This isn’t the first time this kind of thing has happened, naturally. I remember when Twilight was huge (remember those strange, dangerous times? I got through them by hiding in a closet with a pot on my head), a whole bunch of knock offs suddenly mysteriously appeared, with names like “Blue Moon” and I wish I had another example but I don’t. I didn’t really care about them because my opinion of Twilight and vampires in general was so low. But I have, in comparison only, a much higher esteem for Ransom Riggs’ kind-of-neat books, and it actually sincerely bothers me that other authors can publish books that are just obvious rip offs, and then make money off of them. The same thing happened with a book called “Gods of Manhattan”, which was clearly written straight off the fame of Rick Riordan’s Percy Jackson and the Olympians. And in film, too, we can observe this annoying practice recurring – (look up Asylum Films. That is beautiful irony right there, that it should have the same name as the Ransom Riggs ripoff novel.) Why do people feel they can do this? More than that, why do they feel they can do it and then get away with it scot-free? Sometimes leeching off of other people’s ideas and success isn’t the most terrible thing (for instance look at the humorous goodness of Pigfarts), and I suppose it’s stupidly subjective of me to forgive in some cases and not in others – but I think, just in principle, that it’s a pretty slimy thing to do. There are fan fiction websites out there for a reason. Put your rip offs on there so random internet-goers can have fun reading them. But for money? Really, for money? O, the green-eyed monster, she who pulls the strings of our desperate hearts.
Now, wait, there are more reasons. Of course there are. I would never just leave you with one. The second one is perhaps even less of a big deal, but what it is is far more prominently displayed in the public light. In fact, it’s so prominently displayed that everyone and their poodle is doing it. It is so prominent that I currently cannot turn my head in any direction without seeing it. At school, it is everywhere, like some bizarre tribal brand signifying that soon the civilized world is going to be overthrown. Even the pompous Canadian politicians in their fifties on the news channel I watch religiously are doing it. It is starting to make me sincerely unhappy, simply because no one seems able to resist it. It is, of course, this.
No, not the guy. Well, the guy too. But more specifically his hair. Good mother of all that is holy, everyone has this haircut now. Put down summer and fall of 2014 in the record books as the “Time of the Shaved-Sides Haircut”. It’s like we’ve crashed hair-first into some Utopian George Orwell concoction where Big Pop Star is Watching You.
I think I’m about to have a nervous breakdown. Such conformism has not been seen since the Time of the Skinny Jeans, and thank Brian that one’s mostly over. It’s not the haircut itself that I dislike, you understand; back before everyone had it I thought it was kind of neat, but since then it’s gotten unnervingly prevalent. I’ve seen fads before, and fads are weird, granted – the one with the hamster teddies on wheels was basically impossible to grasp – but this one is different. It could be because I’m older, more aware, and far more cynical and angry – or it could be that it’s just seemed to hit all at once this time, and with force. I don’t understand it at all. If I see a popular figure that I really like get an interesting new haircut, then maybe I’d consider doing the same thing – if it looks good on him or her, then why not? I can understand that, sure. But you’d think – I mean you would, wouldn’t you? – that after a certain point, you would no longer want to get that haircut, after five out of the fifteen people in your class have that hair, after the goddamn Conservative fifty-year-old guy on Power and Politics has that hair. I mean, I don’t really care, but I do care. I care but I don’t care. If you have this hair, then I think no less of you; it could very well be you weren’t aware of the extent of this fad, or that maybe you just didn’t care. BUT – if you are actively aware of the popularity of this hairstyle, and then you go out and get one yourself – I must ask you why. Why? Do not be a pop star sheep. There are too many of them already, they’re clogging up the classrooms and I don’t have anywhere to sit. I’m a pretentious idiot, aren’t I. I’m just a sheep covered in rainbow paint with a little hat on its head trying to not be the same. Well, I stand by my ethics; I will not wash my wool.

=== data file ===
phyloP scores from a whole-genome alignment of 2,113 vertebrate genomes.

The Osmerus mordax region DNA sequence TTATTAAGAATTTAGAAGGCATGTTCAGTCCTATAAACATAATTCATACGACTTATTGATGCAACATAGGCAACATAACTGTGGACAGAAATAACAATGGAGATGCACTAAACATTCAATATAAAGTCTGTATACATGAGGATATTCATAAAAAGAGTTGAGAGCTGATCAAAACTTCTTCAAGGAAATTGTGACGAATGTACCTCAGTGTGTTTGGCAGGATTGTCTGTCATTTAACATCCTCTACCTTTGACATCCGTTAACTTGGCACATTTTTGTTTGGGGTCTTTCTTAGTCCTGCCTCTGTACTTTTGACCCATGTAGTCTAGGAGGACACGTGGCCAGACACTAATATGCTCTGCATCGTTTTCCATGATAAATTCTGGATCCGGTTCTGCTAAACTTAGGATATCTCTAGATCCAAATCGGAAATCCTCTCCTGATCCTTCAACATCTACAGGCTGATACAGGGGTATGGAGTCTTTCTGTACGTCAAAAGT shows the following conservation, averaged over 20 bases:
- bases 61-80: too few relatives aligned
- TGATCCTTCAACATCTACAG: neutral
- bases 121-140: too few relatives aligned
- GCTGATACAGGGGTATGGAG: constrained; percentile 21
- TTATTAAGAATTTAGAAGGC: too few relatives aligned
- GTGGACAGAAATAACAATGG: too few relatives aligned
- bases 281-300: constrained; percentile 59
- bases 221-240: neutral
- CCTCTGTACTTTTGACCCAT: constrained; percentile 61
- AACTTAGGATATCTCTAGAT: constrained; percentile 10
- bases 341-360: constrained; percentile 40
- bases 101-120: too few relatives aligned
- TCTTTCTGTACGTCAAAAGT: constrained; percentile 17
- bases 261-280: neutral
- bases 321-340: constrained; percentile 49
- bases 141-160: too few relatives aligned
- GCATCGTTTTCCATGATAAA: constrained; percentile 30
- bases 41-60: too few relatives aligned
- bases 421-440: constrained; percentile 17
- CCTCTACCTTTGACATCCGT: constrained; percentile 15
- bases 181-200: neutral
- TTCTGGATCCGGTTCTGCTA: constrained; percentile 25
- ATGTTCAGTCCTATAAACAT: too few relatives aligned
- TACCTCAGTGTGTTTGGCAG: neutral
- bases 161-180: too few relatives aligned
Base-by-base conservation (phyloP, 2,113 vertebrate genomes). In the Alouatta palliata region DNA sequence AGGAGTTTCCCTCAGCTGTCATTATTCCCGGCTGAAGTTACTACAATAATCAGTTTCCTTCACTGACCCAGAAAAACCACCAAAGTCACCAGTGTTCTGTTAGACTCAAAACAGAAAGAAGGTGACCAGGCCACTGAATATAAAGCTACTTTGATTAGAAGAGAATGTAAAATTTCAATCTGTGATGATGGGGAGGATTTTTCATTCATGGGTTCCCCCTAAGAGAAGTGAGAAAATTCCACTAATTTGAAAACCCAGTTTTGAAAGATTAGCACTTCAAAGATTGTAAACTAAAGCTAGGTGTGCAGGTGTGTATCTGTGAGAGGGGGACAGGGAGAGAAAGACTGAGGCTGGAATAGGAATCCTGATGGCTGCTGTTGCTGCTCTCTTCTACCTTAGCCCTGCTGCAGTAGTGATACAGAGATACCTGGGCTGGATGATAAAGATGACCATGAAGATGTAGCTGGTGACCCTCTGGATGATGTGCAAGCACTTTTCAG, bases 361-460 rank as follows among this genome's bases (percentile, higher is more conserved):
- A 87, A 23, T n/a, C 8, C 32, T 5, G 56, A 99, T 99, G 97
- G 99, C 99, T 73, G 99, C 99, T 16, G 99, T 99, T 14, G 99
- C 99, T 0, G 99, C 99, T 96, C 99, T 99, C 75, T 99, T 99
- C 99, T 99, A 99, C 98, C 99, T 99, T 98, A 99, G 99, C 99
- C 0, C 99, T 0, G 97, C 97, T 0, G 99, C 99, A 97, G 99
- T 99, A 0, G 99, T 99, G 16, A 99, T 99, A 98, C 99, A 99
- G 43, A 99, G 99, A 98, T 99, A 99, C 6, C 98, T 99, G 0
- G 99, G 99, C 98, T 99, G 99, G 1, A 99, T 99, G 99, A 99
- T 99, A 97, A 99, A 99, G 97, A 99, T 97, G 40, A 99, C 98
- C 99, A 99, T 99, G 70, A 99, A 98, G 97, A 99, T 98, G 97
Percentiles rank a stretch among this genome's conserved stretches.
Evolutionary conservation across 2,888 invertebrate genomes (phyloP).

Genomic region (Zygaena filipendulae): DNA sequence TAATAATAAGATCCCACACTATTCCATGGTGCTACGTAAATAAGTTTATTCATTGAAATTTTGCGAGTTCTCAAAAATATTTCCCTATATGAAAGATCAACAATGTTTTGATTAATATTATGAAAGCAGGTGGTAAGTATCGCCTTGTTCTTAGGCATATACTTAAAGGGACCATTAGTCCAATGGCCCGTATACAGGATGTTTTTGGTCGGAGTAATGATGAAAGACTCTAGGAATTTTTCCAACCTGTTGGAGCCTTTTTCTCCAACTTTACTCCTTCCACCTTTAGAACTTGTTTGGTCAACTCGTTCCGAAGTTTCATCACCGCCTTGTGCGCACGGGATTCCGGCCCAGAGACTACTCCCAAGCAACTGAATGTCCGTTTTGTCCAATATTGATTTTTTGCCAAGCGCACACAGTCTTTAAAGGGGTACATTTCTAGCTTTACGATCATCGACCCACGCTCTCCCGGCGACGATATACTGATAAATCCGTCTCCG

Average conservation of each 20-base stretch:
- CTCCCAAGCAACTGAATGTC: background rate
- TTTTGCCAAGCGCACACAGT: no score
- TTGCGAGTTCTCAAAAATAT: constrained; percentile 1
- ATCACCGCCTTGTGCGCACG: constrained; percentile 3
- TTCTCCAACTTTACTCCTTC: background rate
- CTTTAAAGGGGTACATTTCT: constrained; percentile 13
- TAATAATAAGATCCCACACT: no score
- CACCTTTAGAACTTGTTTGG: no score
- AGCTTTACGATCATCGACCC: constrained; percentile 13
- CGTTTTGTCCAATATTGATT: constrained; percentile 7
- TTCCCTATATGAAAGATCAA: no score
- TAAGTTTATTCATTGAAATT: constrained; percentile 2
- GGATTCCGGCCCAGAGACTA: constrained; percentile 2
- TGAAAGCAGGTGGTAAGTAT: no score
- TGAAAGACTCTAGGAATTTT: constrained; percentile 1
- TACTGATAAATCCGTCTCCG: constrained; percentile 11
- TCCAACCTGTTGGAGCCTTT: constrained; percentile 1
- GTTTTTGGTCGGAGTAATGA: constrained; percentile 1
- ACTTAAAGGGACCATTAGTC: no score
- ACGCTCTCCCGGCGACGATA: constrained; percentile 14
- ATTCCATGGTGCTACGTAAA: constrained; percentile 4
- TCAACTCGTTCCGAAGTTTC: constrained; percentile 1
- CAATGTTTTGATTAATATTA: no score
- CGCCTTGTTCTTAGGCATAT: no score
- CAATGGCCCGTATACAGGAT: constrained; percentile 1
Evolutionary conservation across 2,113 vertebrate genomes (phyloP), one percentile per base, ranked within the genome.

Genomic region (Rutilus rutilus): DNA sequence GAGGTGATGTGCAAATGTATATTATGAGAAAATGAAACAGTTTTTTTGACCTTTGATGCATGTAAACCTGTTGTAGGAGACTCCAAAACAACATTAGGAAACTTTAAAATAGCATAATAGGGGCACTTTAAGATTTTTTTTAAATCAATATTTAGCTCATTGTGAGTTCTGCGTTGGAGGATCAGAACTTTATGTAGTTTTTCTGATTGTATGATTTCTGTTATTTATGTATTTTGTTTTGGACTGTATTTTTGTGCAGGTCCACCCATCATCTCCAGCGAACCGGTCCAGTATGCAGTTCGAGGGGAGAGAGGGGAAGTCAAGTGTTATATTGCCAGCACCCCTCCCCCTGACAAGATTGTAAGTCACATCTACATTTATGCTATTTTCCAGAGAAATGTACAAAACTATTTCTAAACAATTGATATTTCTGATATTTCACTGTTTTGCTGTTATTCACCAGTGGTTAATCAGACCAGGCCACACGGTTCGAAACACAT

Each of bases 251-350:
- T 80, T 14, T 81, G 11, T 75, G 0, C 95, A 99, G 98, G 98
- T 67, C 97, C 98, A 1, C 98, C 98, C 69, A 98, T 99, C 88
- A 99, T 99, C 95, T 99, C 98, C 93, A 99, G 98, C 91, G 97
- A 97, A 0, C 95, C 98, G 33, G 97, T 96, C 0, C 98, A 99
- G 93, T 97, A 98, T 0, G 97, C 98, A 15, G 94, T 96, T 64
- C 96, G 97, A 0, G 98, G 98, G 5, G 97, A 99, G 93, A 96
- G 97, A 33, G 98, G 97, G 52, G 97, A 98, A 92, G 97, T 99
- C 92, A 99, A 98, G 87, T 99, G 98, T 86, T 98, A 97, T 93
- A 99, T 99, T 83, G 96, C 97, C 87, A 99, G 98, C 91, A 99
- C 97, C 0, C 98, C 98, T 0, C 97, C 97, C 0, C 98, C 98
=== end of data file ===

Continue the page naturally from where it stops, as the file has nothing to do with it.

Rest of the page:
New slogan for 2014.
Perhaps I should separate myself from Photoshop, forthwith. How silly, why would I do that? I think that’s it for this particular wad of text and bizarre pictures. I have perhaps or perhaps not officially returned from my hiatus. We will see. Do stick around; until next we meet, I am your champion of the obscure blog, he who sits among the sheep, – The Cellar Boy
– FIN –